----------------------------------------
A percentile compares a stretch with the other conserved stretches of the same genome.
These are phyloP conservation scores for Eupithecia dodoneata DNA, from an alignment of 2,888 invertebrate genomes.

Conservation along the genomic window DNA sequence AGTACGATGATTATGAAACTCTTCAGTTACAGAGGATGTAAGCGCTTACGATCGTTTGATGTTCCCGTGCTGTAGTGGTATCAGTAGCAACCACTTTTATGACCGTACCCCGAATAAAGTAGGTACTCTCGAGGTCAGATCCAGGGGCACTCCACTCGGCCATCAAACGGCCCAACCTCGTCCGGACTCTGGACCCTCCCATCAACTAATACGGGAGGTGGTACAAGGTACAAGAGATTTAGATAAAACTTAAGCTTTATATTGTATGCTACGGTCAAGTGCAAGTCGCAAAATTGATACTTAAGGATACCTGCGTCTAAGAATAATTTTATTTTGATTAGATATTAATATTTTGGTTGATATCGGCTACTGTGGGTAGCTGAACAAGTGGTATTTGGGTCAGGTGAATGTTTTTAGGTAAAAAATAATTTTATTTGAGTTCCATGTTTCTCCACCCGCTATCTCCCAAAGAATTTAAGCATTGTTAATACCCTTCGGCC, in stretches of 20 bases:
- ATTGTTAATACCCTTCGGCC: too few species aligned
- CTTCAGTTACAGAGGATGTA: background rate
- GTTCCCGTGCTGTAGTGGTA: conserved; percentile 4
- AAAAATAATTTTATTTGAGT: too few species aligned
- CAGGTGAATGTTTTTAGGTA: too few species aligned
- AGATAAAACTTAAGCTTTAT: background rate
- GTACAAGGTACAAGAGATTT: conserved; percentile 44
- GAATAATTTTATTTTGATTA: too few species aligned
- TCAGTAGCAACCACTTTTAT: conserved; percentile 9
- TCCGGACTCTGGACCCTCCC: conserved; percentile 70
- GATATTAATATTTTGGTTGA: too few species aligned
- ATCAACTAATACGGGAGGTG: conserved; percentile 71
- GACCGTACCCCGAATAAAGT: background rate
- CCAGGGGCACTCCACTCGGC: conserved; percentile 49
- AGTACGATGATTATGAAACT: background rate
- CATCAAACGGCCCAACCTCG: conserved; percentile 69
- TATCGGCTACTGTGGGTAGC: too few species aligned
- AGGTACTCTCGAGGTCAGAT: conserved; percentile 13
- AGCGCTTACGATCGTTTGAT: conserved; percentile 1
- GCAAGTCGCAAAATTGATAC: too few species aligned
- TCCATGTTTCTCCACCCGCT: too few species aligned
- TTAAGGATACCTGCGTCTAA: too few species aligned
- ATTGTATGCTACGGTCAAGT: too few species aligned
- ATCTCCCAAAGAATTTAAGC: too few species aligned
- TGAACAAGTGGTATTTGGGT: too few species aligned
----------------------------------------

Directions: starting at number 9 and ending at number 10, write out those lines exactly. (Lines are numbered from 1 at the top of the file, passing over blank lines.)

- AGATAAAACTTAAGCTTTAT: background rate
- GTACAAGGTACAAGAGATTT: conserved; percentile 44